ARTS + ENTERTAINMENT

Senate passes bill forcing TikTok parent company to sell or face ban, sends to Biden for signature

Apr 23, 2024, 9:00 PM

A TikTok content creator, sits outside the U.S. Capitol, Tuesday, April 23, 2024....

A TikTok content creator, sits outside the U.S. Capitol, Tuesday, April 23, 2024, in Washington as Senators prepare to consider legislation that would force TikTok's China-based parent company to sell the social media platform under the threat of a ban, a contentious move by U.S. lawmakers. (AP Photo/Mariam Zuhaib)

(AP Photo/Mariam Zuhaib)

WASHINGTON (AP) — The Senate passed legislation Tuesday that would force the China-based parent company of TikTok to sell the social media platform under the threat of a ban, a contentious move by U.S. lawmakers that’s expected to face legal challenges and disrupt the lives of content creators who rely on the short-form video app for income.

The TikTok legislation was included as part of a larger $95 billion package that provides foreign aid to Ukraine and Israel and was passed 79-18. It now goes to President Joe Biden, who has backed the TikTok proposal and has said he will sign the package as soon as he gets it.

A decision made by House Republicans last week to attach the TikTok bill to the high-priority package helped expedite its passage in Congress and came after negotiations with the Senate, where an earlier version of the bill had stalled. That version had given TikTok’s parent company, ByteDance, six months to divest its stakes in the platform. But it drew skepticism from some key lawmakers concerned it was too short of a window for a complex deal that could be worth tens of billions of dollars.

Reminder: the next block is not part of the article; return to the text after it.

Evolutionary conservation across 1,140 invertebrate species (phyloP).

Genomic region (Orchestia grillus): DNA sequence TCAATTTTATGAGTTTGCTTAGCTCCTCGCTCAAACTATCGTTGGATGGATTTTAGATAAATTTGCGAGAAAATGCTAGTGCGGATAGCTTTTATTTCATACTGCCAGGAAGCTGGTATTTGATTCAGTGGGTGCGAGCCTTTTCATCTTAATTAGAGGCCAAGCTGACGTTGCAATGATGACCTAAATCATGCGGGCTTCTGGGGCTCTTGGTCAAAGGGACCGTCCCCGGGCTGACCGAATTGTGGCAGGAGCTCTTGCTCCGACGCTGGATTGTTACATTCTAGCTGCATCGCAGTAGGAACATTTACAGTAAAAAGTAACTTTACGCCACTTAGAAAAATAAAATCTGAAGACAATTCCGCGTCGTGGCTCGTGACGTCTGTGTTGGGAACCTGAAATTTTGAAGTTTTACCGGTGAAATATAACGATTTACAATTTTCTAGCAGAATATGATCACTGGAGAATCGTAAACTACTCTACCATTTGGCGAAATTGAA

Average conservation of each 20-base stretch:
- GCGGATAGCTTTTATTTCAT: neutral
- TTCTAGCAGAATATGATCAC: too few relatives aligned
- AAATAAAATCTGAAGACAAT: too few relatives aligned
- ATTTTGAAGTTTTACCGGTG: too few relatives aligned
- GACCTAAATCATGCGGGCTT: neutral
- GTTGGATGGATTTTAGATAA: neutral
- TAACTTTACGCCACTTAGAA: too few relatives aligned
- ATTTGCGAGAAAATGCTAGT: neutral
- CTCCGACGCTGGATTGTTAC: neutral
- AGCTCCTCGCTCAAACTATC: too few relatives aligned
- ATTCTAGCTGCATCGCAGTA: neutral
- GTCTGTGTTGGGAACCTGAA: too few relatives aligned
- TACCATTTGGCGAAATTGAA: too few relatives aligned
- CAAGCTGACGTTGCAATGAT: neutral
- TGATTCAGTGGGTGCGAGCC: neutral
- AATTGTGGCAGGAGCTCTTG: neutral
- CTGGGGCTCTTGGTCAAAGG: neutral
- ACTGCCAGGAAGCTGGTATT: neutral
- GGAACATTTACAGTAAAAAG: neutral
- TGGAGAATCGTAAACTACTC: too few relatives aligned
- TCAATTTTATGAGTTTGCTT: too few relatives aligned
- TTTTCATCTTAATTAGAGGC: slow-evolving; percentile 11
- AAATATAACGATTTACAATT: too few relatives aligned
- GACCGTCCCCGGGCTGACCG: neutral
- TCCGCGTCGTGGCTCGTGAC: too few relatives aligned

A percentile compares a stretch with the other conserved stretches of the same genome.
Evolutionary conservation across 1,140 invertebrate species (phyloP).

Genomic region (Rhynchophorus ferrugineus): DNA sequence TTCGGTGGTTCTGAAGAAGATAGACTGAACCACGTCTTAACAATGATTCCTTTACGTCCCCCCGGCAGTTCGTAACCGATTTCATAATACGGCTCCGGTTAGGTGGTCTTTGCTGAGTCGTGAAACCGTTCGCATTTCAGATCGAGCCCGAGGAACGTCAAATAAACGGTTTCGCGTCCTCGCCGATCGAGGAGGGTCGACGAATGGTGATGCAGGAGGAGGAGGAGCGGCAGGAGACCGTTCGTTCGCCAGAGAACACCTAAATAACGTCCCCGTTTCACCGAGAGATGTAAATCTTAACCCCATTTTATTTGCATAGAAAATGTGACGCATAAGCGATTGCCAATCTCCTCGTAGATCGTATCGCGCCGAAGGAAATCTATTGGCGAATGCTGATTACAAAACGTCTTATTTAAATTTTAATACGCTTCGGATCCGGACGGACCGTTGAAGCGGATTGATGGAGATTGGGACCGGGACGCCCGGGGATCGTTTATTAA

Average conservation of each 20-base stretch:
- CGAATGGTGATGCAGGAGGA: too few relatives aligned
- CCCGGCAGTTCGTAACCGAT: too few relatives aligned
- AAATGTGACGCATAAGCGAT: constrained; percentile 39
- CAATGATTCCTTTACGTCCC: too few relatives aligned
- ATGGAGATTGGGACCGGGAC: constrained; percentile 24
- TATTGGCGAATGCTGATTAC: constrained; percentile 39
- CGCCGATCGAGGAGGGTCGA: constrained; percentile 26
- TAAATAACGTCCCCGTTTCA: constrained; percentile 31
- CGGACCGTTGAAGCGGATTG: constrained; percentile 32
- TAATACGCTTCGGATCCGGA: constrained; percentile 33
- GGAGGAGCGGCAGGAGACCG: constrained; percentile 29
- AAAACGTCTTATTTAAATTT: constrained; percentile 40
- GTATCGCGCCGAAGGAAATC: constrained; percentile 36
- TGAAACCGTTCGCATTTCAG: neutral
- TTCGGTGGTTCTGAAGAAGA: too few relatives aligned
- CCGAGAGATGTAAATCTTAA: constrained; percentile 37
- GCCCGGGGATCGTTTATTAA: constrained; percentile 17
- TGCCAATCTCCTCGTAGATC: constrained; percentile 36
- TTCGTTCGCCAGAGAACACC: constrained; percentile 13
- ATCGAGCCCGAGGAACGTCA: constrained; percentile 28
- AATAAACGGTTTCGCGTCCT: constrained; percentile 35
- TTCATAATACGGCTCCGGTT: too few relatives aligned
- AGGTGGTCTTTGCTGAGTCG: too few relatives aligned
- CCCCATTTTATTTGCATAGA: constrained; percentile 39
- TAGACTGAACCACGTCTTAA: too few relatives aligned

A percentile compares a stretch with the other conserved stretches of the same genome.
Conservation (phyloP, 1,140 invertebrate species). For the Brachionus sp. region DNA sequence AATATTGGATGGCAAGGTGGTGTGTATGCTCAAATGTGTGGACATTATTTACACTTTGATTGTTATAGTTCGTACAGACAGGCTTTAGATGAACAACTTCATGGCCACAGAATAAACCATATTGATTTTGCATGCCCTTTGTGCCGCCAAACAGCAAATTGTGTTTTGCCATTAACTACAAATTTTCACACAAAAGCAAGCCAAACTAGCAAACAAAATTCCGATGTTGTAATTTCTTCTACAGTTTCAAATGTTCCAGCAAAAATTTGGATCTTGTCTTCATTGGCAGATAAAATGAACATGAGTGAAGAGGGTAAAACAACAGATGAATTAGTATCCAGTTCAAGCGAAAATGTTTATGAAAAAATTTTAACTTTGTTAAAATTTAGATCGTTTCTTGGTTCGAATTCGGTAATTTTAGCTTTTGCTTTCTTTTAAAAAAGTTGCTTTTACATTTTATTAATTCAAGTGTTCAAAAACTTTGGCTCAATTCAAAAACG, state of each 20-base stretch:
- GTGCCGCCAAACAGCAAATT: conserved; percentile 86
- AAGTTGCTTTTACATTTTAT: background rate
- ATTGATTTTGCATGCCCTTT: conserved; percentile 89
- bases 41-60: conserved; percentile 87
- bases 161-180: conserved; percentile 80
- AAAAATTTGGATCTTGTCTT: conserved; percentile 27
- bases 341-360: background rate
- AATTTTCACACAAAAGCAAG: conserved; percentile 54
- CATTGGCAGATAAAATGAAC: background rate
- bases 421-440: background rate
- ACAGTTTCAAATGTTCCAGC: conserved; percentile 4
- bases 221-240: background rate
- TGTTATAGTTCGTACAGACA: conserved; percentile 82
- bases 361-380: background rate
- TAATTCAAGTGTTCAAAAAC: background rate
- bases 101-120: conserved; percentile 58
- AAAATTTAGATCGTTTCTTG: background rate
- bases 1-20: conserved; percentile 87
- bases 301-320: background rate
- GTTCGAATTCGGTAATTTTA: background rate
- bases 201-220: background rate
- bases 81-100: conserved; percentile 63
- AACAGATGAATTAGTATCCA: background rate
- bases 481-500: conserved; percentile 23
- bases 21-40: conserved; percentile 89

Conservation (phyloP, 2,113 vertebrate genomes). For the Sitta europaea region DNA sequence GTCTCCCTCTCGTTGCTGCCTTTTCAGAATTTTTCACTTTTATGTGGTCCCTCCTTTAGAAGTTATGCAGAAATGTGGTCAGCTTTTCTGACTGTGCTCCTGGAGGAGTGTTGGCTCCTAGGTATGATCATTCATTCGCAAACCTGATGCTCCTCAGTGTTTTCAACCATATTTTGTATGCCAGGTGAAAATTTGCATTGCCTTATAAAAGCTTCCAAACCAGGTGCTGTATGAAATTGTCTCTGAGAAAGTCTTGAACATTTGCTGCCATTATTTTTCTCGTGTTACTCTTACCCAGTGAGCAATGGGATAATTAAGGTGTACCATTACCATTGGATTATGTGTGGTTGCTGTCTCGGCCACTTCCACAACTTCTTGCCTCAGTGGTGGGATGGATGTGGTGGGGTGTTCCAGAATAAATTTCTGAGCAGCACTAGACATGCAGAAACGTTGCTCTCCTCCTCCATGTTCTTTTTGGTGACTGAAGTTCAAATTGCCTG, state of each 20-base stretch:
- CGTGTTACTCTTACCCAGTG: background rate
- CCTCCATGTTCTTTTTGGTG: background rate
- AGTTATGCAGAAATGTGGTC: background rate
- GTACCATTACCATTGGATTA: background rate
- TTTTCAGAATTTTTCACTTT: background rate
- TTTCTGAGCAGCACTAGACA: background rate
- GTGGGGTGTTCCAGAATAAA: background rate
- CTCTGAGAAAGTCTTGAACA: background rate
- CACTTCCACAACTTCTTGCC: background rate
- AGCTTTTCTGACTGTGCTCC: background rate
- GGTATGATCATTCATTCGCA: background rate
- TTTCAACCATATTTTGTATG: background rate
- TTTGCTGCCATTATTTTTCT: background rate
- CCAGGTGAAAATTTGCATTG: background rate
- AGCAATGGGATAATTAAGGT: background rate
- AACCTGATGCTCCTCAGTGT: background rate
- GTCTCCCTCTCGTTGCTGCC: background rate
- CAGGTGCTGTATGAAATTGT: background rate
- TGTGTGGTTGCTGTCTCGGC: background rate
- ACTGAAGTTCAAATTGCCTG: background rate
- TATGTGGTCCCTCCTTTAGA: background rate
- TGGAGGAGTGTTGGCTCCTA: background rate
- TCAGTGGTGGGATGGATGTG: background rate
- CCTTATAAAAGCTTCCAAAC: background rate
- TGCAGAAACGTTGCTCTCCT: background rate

The revised legislation extends the deadline, giving ByteDance nine months to sell TikTok, and a possible three-month extension if a sale is in progress. The bill would also bar the company from controlling TikTok’s secret sauce: the algorithm that feeds users videos based on their interests and has made the platform a trendsetting phenomenon.

The passage of the legislation is a culmination of long-held bipartisan fears in Washington over Chinese threats and the ownership of TikTok, which is used by 170 million Americans. For years, lawmakers and administration officials have expressed concerns that Chinese authorities could force ByteDance to hand over U.S. user data, or influence Americans by suppressing or promoting certain content on TikTok.